This was a day for leaping out of bed early and heading off for Waitrose bright and early. After a very vivid dream (basically it involved smuggling myself from Mexico into Brazil, bartering for a large and gaudy cake and then smuggling myself back again, all without papers) I made some tea in the early morning and promptly fell back to sleep again. After I had thrown some clothes on, the weather had been so frosty overnight that the car required the trusty old method of a trickle of warm water across the windscreen and window areas before I could set off. I got to the supermarket only a few minutes after the opening time, got some cash out of their ATM and then proceeded with my normal weekly shopping. Finally, I got home a little late having filled the car up with petrol on the way home and then Meg and I had a quick breakfast and a slow unpacking of the shopping. Then we had a long phone call lasting ½ hour to work out what had happened to our Christmas tree which should have delivered a week ago and seems to have ‘stuck’ in the carriers. As we going out in the afternoon, we again popped out in the car to pick up our newspaper and then proceeded to prepare our lunch of chicken curry. Half way through this, our central heating engineer arrived and we were mightly glad to see him. The kitchen mixer tap which was a good make and failed after only about 18 months of use was still covered by the five year warranty. But our central heating firm had to request an invoice from their wholesalers that had to be sent to the manufacturers who then had to authorise and post on a replacement mixer tap. All of this process has taken the best part of 2-3 weeks in which time, Meg and I have had to suffer a slowly running tap which couldn’t be turned off and after a while, this proved irritating beyond all measure. But the replacement tap is of a variety named ‘Easyfit’ and indeed so it proved. The whole job took only about 5 minutes to fit and as well as fully functioning tap, we could then restore the contents of the undersink cupboard to their proper home (relieved of their contents in case more serious access was required).
This afternoon, we had been invited out to visit close friends who had just moved house. It is always an interesting experience to see furniture that you are used to seeing on one place relocated to entirely new surroundings but the overall effect was stunning. The new flat contained a mixture of both the existing furniture, some bought from the previous owners and some newly purchased but they blended with each other perfectly. Moreover, the views from the new dwelling were absolutely fabulous and we were delighted that everything had worked out well in the end. When you see someone else’s place, you are never fully aware of the various little traumas that have been involved getting things to exactly the way they would like them. So it was back home braving the Bromsgrove rush hour which I had forgotten can be truly dreadful if you happen to find yourself in the middle of it.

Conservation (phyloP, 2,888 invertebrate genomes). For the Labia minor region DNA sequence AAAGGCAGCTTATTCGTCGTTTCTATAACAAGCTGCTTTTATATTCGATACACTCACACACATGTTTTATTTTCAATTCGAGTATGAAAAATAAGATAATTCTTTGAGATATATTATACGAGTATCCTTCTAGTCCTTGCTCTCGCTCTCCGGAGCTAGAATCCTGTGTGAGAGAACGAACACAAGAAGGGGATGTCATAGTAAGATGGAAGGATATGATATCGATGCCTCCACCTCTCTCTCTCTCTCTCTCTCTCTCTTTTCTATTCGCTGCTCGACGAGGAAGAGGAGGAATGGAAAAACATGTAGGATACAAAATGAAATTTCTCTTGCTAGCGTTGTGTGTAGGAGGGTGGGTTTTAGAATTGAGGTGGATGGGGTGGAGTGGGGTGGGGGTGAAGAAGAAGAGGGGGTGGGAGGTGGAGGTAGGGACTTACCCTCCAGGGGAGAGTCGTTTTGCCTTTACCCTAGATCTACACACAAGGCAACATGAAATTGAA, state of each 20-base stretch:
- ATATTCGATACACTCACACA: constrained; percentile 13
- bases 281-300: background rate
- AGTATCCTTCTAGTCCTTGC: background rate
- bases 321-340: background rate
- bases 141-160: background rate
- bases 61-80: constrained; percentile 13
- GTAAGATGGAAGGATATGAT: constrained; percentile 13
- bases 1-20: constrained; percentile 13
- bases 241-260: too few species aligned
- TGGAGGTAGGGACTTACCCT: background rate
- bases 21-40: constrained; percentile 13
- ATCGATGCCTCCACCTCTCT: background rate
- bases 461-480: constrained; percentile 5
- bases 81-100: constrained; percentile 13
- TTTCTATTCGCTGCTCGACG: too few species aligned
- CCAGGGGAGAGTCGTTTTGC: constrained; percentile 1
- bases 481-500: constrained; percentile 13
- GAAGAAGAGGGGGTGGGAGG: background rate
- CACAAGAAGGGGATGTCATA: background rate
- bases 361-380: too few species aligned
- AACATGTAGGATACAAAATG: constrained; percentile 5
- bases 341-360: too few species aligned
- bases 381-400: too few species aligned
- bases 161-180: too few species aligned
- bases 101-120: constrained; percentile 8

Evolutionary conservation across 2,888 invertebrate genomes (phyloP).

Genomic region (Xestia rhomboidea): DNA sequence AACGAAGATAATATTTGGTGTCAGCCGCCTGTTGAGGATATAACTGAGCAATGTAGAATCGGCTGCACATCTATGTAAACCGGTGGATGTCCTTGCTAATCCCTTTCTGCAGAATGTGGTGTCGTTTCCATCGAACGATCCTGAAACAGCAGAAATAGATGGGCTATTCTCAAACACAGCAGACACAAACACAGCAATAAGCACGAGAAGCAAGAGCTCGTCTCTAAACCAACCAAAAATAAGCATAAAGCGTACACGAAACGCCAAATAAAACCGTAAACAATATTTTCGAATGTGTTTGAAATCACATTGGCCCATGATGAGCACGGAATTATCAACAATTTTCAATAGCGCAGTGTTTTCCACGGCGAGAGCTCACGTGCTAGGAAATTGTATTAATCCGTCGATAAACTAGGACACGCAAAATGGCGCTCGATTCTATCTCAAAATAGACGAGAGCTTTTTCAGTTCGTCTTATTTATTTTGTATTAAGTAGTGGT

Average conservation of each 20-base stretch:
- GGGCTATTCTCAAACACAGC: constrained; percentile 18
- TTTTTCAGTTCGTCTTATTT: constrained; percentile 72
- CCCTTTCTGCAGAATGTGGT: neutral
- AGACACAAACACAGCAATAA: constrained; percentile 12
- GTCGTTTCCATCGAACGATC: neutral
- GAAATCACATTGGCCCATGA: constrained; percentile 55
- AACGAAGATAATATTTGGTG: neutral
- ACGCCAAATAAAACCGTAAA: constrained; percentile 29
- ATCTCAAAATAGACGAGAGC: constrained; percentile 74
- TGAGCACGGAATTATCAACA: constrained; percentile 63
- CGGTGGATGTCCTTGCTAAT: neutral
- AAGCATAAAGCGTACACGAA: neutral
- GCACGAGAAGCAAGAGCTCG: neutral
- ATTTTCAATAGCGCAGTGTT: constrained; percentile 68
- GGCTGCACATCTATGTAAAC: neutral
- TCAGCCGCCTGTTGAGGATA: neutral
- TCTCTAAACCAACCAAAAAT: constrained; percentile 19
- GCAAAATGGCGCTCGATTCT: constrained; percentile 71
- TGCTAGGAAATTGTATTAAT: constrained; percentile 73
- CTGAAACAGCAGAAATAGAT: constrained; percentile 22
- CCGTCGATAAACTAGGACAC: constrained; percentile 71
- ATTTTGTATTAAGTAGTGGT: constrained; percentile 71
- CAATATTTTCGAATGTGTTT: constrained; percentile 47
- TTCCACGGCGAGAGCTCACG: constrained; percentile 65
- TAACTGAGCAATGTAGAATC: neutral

The COVID news this evening sounds rather alarming. Omicron has a ‘substantial’ ability to evade immunity from a previous COVID infection, according to the first real-world study of the variant’s effect. The finding suggests the new variant could cause a substantial wave of infections, even in populations with high levels of antibodies. Researchers at the National Institute for Communicable Diseases (NICD) warn their finding has important public health implications. They add: ‘Urgent questions remain regarding whether Omicron is also able to evade vaccine-induced immunity and the potential implications of reduced immunity to infection on protection against severe disease and death.’ On the other side of the equation, there are also reports that cases of the Omicron variant might be much more infectious but has symptoms that are mild rather than severe. The trouble about all of this is that the data upon which predictions are based is at best, incomplete, and at worst misleading. The early findings from the South African data (where the variant was first identified) were from a population that was predominantly young and we know that the COVID virus, in general, affects the young less severely than the old. So at this stage, it is incredibly difficult to form any firm conclusions and we just have to wait for 2-3 weeks until we have a sufficiently large data set upon which we can draw even tentative conclusions. The debate in this country is still intensifying as to whether we should hold Christmas parties as normal, scale them back radically or avoid them altogether. Some government advice is not particularly helpful or enlightening such as ‘do not snog a stranger at a Christmas party‘ which sounds rather like the first entry in the Manual of the Exceedingly Obvious.